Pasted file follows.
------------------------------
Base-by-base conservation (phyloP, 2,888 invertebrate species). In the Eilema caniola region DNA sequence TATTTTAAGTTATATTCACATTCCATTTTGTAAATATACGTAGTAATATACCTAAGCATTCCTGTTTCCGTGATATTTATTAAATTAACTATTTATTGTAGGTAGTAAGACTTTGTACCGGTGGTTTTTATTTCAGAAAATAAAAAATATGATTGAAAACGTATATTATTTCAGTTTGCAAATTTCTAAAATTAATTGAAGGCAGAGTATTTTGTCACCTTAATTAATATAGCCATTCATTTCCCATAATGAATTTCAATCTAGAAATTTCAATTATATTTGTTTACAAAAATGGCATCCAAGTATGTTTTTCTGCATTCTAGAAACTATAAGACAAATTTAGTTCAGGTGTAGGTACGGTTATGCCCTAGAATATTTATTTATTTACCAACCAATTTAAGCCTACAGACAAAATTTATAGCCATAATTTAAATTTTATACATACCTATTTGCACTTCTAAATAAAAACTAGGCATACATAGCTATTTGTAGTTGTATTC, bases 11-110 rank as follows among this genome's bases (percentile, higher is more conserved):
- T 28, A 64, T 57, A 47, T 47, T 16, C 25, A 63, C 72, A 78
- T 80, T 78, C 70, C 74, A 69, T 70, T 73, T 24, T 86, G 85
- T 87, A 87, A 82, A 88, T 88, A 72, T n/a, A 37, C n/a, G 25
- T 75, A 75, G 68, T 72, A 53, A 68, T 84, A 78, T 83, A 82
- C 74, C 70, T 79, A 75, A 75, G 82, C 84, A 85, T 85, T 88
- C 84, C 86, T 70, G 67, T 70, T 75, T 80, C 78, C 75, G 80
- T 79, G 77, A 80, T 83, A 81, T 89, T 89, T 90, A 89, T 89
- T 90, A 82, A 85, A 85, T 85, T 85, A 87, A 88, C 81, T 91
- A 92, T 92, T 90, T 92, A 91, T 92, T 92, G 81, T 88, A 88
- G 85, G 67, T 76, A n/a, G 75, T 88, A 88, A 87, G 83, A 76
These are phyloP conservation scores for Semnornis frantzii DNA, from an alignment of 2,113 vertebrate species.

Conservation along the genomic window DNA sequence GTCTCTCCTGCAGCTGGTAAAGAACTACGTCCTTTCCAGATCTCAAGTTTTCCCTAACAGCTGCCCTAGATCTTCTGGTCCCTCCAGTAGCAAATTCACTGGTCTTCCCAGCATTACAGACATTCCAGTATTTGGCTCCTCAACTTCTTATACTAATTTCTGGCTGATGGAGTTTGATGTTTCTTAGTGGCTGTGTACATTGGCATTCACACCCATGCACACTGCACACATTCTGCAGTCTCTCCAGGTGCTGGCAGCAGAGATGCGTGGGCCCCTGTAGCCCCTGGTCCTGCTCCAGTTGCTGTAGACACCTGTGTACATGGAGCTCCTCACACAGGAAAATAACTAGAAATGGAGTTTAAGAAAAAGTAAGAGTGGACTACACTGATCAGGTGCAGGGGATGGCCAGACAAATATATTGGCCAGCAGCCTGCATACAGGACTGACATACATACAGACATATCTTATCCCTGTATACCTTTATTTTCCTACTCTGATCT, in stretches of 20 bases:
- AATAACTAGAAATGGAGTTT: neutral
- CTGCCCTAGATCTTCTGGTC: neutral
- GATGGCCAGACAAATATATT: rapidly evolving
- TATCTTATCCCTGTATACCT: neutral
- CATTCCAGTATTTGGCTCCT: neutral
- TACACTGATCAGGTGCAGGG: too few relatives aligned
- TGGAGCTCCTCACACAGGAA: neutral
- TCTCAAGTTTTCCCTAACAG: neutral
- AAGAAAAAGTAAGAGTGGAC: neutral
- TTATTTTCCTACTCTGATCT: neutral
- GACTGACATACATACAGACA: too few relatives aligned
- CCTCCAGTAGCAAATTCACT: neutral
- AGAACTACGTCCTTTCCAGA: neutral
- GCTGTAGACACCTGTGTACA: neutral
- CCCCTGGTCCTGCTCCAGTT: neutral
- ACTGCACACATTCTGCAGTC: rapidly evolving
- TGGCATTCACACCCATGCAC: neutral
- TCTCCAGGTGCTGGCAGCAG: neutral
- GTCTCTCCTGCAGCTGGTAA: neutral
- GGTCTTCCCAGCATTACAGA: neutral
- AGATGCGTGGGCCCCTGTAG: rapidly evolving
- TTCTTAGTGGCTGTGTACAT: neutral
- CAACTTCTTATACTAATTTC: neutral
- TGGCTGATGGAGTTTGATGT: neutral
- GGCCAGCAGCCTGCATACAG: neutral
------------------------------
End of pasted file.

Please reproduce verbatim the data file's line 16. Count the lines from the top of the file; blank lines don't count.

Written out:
- GATGGCCAGACAAATATATT: rapidly evolving